The Department for Energy and Climate Change (DECC) announces consumers are to be protected from potential government-subsidised ‘shoddy workmanship’ and ‘dodgy technology’.
The Minister for Climate Change, Greg Barker, outlines his vision for The Green Deal today. The deal is the government’s flagship energy saving plan, which hopes to transform the country’s homes, making them cheaper to run and more efficient.
“The Green Deal will be the biggest home improvement programme since the Second World War shifting our outdated draughty homes from the past into the future, so its vital people can trust it,” he says.
“I have heard too many cases of shoddy workmanship or dodgy technology from Government schemes in the past so from day one there will be strict rules about standards, information will be readily available and there will be a proper route for complaints,” he adds.
As of next year, people have access to up to £10,000 to pay for energy efficiency work. The costs will be repaid through the savings made on energy bills. Similar support will be available through the Green Deal for businesses, and there will be extra help those in buildings that need more work than the original sum can pay for. The legal framework is currently progressing through Parliament under the Energy Bill and will be discussed at Committee stage in the House of Commons next week.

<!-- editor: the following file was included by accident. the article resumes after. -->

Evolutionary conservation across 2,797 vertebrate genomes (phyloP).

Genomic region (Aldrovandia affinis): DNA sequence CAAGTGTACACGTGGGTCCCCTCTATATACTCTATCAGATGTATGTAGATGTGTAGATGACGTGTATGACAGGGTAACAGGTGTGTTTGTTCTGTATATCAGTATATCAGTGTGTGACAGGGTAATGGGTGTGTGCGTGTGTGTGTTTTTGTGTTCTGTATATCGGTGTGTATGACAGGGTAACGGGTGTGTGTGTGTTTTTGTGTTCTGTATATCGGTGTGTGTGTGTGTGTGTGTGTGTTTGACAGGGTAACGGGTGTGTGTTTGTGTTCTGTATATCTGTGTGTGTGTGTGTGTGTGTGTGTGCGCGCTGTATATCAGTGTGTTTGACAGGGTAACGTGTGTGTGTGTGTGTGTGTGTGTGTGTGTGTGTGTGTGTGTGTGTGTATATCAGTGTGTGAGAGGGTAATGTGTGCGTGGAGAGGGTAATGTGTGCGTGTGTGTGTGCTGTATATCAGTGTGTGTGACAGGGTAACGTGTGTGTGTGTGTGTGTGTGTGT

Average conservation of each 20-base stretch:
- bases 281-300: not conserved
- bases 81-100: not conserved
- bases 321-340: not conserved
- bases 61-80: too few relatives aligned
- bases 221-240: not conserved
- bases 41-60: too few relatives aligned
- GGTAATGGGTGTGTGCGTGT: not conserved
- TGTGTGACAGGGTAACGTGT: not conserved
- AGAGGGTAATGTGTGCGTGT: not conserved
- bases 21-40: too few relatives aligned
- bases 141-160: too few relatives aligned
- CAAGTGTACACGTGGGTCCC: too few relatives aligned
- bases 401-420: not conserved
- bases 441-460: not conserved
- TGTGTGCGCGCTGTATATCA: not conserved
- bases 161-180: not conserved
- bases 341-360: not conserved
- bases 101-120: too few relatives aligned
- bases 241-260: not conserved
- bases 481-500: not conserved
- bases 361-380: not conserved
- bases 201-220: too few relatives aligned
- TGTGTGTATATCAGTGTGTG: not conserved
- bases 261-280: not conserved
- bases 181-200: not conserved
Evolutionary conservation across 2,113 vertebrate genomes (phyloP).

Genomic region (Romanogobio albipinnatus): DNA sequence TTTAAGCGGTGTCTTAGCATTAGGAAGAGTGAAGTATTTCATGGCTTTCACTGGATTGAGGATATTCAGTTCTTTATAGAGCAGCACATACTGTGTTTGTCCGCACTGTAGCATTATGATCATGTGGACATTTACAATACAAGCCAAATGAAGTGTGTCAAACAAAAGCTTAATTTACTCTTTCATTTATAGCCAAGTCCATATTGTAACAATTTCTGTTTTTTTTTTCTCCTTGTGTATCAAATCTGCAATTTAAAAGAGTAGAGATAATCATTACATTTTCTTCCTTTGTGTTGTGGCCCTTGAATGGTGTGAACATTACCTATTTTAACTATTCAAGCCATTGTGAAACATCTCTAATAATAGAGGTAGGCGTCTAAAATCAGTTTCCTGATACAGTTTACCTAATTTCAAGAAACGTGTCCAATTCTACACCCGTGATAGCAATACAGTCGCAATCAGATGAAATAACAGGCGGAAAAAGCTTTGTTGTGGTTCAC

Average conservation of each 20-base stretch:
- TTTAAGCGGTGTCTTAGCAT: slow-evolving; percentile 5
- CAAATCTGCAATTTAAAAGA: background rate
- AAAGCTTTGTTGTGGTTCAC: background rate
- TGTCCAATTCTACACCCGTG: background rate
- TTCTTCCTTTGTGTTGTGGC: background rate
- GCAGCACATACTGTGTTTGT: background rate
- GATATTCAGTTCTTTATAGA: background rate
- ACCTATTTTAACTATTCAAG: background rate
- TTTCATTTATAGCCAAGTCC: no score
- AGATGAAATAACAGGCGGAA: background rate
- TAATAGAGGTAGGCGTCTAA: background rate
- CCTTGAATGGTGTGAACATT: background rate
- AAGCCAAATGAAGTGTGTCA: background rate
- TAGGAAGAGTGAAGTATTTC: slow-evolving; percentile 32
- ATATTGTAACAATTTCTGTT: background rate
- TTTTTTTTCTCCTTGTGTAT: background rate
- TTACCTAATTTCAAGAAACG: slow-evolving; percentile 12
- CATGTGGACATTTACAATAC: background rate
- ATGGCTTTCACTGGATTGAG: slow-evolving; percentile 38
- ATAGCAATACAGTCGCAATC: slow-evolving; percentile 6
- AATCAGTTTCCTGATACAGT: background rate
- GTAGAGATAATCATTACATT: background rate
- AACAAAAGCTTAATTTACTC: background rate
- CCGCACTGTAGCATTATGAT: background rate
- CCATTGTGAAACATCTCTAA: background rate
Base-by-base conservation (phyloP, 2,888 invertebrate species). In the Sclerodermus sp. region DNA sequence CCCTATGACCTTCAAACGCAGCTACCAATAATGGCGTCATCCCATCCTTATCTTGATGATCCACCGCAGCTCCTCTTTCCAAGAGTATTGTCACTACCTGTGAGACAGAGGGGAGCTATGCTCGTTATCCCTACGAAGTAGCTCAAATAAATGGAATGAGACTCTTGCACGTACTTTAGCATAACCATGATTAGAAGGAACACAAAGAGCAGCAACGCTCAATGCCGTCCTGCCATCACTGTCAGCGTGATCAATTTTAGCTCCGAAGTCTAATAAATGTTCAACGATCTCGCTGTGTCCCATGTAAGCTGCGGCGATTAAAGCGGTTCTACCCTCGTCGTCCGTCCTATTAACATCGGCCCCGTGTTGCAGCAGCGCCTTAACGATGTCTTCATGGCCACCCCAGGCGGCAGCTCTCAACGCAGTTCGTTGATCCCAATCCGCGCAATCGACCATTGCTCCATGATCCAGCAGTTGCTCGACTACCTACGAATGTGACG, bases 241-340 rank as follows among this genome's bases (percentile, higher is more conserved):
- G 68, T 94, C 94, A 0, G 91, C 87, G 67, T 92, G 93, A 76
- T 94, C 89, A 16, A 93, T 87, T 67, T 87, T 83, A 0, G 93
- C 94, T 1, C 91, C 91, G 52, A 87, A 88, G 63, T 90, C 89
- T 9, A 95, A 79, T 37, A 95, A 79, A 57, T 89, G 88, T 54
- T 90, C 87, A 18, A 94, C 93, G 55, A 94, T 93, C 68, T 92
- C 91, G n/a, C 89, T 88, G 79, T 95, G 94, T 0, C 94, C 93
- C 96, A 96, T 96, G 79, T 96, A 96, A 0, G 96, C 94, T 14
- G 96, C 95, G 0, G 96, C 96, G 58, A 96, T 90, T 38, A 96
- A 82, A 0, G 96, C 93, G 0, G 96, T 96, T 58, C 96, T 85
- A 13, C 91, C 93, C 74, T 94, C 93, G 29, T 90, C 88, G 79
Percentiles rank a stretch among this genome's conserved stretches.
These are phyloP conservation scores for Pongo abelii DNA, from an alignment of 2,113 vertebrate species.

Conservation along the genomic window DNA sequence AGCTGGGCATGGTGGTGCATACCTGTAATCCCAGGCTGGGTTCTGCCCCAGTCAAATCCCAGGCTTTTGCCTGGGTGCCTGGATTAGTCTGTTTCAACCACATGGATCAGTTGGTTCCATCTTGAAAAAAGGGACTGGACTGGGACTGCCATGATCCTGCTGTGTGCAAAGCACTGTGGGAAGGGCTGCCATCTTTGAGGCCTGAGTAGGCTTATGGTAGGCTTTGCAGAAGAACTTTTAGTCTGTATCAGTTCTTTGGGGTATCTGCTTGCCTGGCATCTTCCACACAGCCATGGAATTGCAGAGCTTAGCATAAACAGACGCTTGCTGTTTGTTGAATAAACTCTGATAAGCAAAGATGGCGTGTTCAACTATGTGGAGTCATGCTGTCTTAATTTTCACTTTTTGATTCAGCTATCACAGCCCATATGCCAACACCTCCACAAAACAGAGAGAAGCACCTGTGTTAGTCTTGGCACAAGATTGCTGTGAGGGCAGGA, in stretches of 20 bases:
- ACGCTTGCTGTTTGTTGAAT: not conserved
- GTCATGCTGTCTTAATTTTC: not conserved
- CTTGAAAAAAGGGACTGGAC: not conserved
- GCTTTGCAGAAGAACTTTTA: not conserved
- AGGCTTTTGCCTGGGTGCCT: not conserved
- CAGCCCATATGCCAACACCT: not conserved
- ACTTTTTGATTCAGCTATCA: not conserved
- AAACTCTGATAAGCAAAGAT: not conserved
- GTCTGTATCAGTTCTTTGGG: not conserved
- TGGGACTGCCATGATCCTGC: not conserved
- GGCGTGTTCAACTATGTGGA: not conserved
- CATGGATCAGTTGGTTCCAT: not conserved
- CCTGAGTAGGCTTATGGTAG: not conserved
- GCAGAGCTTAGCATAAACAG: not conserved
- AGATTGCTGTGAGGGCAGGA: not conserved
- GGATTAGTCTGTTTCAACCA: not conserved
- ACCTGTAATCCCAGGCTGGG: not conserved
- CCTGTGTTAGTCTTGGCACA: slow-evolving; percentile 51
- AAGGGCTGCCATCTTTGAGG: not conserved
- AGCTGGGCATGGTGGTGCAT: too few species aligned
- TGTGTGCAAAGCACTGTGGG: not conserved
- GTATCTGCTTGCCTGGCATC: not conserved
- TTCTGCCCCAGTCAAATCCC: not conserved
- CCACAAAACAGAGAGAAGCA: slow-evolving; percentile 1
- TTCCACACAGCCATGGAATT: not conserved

In a new document published today entitled ‘Consumer Protection in the Green Deal’, DECC sets out its plans for consumer protection and redress, which includes plans to set up a new Green Deal Code that protects customers at every stage of the Green Deal from initial assessment to installation. There are also plans to set up a new Green Deal advice line – this will provide impartial advice and referral to accredited Green Deal assessors, installers and providers as well as providing a route for any complaints. The government department also proposes is the formal appointment of the United Kingdom Accreditation Service (UKAS) which will ensure assessors and installers adhere to robust standards in order to participate in the Green Deal.
“We’ve already started putting in place the foundations for this and I am pleased the United Kingdom Accreditation Service has been formally appointed to ensure that installers and assessors will meet the necessary standards when the Green Deal starts next year,” says Mr Barker.
[Images attributed to Danilo Rizzuti and Zirconicusso]